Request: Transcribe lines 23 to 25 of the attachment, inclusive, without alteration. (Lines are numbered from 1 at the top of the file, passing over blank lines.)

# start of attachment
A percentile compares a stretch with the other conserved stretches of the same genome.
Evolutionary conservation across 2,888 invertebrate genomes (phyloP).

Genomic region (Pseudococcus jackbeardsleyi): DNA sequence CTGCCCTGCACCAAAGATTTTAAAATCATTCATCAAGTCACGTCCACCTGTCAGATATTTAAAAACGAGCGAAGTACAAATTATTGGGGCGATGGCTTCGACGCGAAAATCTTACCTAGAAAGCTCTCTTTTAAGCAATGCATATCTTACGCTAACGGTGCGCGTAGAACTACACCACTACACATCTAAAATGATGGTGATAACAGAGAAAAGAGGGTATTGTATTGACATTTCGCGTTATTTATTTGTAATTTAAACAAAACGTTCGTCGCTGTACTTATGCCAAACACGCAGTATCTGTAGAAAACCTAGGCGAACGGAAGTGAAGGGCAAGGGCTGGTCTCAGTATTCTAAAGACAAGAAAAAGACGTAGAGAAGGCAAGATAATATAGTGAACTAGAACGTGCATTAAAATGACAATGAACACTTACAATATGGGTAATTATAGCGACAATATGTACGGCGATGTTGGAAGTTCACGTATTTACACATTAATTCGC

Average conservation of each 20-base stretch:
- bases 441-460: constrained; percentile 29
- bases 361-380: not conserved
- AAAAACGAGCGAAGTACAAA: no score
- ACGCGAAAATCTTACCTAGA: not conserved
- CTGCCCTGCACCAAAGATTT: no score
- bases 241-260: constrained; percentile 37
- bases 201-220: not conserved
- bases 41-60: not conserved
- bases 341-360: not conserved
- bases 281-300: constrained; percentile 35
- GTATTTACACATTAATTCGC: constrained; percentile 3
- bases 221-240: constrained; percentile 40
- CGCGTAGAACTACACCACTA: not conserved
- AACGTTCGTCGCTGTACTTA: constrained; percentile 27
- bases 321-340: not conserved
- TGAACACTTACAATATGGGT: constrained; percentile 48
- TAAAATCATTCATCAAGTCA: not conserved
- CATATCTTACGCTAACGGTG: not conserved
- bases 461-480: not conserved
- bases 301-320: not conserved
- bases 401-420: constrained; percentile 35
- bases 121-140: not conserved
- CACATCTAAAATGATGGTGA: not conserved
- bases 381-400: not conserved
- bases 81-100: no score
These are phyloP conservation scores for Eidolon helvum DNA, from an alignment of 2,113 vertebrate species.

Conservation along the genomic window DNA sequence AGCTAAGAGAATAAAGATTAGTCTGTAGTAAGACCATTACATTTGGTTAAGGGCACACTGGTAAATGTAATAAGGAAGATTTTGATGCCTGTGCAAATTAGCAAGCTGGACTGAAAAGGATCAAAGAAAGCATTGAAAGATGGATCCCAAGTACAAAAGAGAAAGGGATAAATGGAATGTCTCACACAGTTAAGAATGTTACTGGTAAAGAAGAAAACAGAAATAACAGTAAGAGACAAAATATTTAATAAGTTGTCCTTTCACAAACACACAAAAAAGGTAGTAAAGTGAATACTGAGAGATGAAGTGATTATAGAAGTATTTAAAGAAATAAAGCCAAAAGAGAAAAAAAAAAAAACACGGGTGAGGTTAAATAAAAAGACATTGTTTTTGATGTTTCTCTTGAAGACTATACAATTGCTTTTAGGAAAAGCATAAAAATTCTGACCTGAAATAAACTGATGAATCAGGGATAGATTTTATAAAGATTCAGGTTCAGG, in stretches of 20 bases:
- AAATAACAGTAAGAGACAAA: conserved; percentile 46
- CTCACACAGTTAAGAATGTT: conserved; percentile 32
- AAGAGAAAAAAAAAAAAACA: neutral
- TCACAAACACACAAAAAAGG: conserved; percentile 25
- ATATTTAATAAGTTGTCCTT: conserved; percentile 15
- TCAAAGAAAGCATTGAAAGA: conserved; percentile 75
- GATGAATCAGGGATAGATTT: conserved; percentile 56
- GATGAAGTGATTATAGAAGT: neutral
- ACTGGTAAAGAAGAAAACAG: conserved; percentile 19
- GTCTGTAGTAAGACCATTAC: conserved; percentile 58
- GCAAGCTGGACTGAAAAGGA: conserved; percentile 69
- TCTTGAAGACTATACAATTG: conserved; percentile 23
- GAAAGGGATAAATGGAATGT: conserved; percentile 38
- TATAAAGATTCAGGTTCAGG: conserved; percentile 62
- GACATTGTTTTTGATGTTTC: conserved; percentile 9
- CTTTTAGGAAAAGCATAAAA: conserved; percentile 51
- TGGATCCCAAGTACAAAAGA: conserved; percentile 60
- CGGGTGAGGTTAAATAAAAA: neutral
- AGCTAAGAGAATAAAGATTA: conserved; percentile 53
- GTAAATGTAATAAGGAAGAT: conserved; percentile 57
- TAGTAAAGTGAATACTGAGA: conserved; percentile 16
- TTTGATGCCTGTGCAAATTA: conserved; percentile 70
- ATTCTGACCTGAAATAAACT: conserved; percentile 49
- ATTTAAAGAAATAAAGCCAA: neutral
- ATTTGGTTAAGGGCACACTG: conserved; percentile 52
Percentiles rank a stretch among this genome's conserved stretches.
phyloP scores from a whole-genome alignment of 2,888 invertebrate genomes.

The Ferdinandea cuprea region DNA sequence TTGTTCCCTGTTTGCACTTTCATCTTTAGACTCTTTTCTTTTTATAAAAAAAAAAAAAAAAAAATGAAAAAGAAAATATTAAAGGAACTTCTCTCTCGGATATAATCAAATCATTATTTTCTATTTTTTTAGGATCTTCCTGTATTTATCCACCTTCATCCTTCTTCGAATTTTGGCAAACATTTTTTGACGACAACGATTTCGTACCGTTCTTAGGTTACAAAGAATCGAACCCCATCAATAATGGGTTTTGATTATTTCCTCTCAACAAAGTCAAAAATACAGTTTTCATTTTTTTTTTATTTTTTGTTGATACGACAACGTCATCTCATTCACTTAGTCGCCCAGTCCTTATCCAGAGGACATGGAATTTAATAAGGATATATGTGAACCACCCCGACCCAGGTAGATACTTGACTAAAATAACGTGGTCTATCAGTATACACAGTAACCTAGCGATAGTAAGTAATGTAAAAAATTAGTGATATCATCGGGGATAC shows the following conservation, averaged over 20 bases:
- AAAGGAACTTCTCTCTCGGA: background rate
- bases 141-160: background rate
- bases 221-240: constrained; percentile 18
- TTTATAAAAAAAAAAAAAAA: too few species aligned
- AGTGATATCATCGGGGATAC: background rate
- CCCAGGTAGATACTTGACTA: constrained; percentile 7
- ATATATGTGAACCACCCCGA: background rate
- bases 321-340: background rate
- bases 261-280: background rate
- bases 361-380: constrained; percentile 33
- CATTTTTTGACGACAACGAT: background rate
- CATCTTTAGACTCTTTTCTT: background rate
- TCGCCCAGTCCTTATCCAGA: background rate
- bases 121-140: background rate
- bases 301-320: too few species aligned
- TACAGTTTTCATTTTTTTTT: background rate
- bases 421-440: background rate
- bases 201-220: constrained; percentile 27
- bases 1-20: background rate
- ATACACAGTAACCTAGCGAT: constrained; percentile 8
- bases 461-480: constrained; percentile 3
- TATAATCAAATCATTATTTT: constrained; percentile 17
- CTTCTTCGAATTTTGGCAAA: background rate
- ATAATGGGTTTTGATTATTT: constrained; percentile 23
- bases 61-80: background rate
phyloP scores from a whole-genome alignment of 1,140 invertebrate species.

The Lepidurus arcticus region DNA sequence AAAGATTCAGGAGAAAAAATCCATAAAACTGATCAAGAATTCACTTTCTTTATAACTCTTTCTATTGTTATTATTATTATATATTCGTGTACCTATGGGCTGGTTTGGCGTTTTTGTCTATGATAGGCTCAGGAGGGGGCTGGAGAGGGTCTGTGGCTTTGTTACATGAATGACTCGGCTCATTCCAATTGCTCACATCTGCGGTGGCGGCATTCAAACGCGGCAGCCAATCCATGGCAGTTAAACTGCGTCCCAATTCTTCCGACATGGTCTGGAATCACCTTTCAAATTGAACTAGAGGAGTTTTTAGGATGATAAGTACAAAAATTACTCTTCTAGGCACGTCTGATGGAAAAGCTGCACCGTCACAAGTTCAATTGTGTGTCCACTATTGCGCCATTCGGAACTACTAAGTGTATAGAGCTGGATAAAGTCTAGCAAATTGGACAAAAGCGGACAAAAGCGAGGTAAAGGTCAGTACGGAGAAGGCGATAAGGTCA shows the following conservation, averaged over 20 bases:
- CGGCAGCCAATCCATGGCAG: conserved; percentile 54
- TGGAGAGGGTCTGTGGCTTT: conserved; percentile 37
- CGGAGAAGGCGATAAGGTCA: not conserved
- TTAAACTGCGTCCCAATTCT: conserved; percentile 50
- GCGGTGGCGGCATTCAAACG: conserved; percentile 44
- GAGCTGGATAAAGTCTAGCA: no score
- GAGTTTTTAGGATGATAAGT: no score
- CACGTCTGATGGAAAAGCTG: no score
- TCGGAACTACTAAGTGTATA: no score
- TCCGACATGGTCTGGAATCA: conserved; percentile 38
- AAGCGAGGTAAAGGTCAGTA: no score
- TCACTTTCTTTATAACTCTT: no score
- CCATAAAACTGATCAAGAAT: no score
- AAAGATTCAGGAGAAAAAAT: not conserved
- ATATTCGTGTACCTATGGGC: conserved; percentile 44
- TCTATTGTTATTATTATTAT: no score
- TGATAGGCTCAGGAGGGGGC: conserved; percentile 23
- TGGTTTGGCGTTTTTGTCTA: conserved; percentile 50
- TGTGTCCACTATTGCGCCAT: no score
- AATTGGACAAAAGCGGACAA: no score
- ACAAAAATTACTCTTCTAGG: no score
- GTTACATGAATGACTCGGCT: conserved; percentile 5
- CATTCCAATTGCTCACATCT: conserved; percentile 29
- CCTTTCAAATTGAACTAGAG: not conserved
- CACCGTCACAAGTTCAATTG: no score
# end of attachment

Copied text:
- bases 461-480: not conserved
- bases 301-320: not conserved
- bases 401-420: constrained; percentile 35